Due to improved veterinary care and dietary habits, pets are living longer now than they ever have before. One consequence of this is that pets, along with their owners and veterinarians, are faced with a whole new set of age-related conditions. In recent years there has been extensive research on the problems facing older pets and how their owners and veterinarians can best handle their special needs.
Increased veterinary care: Geriatric pets should have semi-annual veterinary visits instead of annual visits so signs of illness or other problems can be detected early and treated. Senior pet exams are similar to those for younger pets, but are more in-depth, and may include dental care, possible bloodwork, and specific checks for physical signs of diseases that are more likely in older pets.
Diet and nutrition: Geriatric pets often need foods that are more readily digested, and have different calorie levels and ingredients, and anti-aging nutrients
Weight control: Weight gain in geriatric dogs increases the risk of health problems, whereas weight loss is a bigger concern for geriatric cats.
Parasite control: Older pets' immune systems are not as healthy as those of younger animals; as a result, they can't fight off diseases or heal as fast as younger pets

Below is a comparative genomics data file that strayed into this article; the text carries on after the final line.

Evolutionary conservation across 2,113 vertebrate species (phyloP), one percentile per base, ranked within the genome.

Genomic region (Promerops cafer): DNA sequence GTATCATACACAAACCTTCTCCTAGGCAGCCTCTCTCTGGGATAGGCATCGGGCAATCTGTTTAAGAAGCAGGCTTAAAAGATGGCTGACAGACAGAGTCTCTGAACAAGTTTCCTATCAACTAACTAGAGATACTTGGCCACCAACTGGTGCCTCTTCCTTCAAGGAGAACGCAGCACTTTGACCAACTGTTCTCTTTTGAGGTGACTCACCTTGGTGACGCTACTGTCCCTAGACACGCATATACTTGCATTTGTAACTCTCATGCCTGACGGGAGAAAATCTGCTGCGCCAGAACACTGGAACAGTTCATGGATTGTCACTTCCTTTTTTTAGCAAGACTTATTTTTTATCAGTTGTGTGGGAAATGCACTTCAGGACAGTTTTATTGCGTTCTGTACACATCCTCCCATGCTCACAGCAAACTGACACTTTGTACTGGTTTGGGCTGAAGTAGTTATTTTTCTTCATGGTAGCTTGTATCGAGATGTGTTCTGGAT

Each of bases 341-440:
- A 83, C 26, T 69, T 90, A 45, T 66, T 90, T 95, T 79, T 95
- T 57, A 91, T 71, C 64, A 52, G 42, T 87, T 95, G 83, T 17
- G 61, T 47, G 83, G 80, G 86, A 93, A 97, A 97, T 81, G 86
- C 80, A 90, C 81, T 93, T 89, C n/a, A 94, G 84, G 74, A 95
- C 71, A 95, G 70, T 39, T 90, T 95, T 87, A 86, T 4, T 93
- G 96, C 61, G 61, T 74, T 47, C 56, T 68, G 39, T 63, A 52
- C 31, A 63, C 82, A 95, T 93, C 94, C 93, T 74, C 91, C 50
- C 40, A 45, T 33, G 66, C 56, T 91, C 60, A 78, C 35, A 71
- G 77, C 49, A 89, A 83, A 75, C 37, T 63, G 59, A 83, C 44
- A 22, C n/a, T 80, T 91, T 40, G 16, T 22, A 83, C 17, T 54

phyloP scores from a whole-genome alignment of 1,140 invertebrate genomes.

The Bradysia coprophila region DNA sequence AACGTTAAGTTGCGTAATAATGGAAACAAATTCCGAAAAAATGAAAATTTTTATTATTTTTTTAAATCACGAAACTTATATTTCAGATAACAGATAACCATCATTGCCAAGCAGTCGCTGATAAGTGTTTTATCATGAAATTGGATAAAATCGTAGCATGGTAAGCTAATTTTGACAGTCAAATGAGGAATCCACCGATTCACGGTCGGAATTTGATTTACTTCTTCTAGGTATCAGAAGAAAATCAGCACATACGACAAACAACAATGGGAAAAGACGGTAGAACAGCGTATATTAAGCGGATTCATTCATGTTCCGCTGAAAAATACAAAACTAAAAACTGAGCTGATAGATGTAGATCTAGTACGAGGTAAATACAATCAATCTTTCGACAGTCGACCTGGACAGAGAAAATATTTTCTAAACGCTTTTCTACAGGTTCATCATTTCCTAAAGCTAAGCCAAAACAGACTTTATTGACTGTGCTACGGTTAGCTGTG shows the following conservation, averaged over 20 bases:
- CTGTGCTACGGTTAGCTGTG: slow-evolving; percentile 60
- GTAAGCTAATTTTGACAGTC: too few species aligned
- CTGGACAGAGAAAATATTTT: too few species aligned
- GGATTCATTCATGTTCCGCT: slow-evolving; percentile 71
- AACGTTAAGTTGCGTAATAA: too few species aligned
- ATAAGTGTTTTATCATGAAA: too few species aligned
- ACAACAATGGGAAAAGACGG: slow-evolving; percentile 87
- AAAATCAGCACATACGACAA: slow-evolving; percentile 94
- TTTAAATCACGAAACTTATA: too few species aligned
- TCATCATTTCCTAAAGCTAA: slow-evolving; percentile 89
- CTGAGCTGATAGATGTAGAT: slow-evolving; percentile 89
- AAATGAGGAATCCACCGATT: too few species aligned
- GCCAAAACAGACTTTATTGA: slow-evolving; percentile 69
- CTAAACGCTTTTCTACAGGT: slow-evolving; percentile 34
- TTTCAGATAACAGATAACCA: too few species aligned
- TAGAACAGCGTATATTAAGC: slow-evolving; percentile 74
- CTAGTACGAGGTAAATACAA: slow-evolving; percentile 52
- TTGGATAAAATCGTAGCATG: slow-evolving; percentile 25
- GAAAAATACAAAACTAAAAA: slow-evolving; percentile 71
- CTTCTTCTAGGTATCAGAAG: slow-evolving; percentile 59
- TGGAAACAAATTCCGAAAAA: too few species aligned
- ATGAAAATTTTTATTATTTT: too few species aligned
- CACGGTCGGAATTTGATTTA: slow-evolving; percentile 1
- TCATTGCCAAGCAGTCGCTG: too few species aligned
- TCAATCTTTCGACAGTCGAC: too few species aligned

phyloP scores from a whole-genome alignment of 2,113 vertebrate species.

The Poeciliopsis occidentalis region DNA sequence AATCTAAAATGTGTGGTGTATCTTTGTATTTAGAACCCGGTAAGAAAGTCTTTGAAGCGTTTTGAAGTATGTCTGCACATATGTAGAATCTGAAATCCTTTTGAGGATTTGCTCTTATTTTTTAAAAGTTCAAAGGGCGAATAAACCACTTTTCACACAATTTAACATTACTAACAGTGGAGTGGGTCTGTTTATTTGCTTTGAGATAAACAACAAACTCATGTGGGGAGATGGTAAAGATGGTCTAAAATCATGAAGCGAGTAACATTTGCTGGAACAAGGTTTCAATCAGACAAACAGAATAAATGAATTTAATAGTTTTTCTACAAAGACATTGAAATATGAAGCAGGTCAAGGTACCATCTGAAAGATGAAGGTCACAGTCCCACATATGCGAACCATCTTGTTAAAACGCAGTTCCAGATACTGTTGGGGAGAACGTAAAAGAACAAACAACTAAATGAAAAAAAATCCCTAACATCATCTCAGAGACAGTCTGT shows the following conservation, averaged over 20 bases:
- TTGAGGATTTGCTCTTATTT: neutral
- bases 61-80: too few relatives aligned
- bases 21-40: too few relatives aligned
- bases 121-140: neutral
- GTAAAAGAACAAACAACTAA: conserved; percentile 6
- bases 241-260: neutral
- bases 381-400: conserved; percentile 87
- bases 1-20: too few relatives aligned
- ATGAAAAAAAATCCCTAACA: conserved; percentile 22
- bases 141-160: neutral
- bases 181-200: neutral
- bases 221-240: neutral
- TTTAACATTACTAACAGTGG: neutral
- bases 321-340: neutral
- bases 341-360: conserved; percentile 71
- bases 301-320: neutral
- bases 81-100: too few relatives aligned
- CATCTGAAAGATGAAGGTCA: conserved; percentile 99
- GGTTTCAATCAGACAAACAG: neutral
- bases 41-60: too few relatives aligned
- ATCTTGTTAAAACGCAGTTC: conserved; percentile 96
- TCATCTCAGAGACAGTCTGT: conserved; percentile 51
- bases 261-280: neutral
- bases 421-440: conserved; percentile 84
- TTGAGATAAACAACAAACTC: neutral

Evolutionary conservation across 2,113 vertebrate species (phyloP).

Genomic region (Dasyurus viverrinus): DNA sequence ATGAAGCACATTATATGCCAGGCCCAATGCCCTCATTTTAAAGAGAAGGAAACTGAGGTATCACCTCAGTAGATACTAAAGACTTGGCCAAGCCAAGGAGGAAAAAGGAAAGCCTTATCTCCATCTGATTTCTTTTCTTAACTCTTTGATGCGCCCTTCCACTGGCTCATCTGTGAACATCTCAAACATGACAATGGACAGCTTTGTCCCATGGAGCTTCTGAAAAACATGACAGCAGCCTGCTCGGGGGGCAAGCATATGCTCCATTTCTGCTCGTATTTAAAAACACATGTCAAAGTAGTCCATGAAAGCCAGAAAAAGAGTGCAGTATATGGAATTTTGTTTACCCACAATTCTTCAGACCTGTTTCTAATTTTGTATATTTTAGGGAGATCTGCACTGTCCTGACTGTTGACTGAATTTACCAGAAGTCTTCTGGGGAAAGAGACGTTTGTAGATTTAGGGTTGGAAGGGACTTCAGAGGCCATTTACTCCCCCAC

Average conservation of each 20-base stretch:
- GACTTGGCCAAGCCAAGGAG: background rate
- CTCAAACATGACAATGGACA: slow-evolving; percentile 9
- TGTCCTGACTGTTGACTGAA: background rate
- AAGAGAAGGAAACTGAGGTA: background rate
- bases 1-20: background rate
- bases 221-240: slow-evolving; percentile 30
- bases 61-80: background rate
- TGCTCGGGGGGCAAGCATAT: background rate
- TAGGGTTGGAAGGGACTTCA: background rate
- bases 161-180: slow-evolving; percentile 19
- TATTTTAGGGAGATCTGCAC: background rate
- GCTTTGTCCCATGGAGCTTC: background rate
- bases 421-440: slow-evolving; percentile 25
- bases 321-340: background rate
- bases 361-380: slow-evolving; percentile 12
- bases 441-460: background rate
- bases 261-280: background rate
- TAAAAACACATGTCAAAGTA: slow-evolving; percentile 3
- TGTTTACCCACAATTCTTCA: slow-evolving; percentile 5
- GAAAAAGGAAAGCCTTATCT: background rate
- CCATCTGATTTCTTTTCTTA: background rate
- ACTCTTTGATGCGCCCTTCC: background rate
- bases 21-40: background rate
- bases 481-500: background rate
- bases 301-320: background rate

Maintaining mobility: As with older people, keeping older pets mobile through appropriate exercise helps keep them healthier and more mobile.
Vaccination: Your pet's vaccination needs may change with age. Talk to your veterinarian about a vaccination program for your geriatric pet.
Mental health: Pets can show signs of senility. Stimulating them through interactions can help keep them mentally active. If any changes in your pet's behavior are noticed, please consult your veterinarian.
Environmental considerations: Older pets may need changes in their lifestyle, such as sleeping areas to avoid stairs, more time indoors, etc. Disabled pets have special needs which can be discussed with your veterinarian
Reproductive diseases: Non-neutered/non-spayed geriatric pets are at higher risk of mammary, testicular, and prostate cancers.
Routine wellness and preventative care are provided on an annual basis for all patients of University Veterinary Care Center to maintain the patient's health as a whole. This can include; yearly physical examinations, vaccine boosters or titers, bloodwork, parasite checks, and dispensing of parasite preventative medication.
Rehabilitation and regenerative medicine is a passion of ours here at University Veterinary Care Center. We believe by offering physical therapy, animal chiropractic, and cold laser as additional integrative treatment options, a pet's health outcomes improve.
We offer several critical care and emergency related services for current patients regardless of species. Our doctors remain on-call for current patients seen within the past 12 months experiencing after-hours emergencies.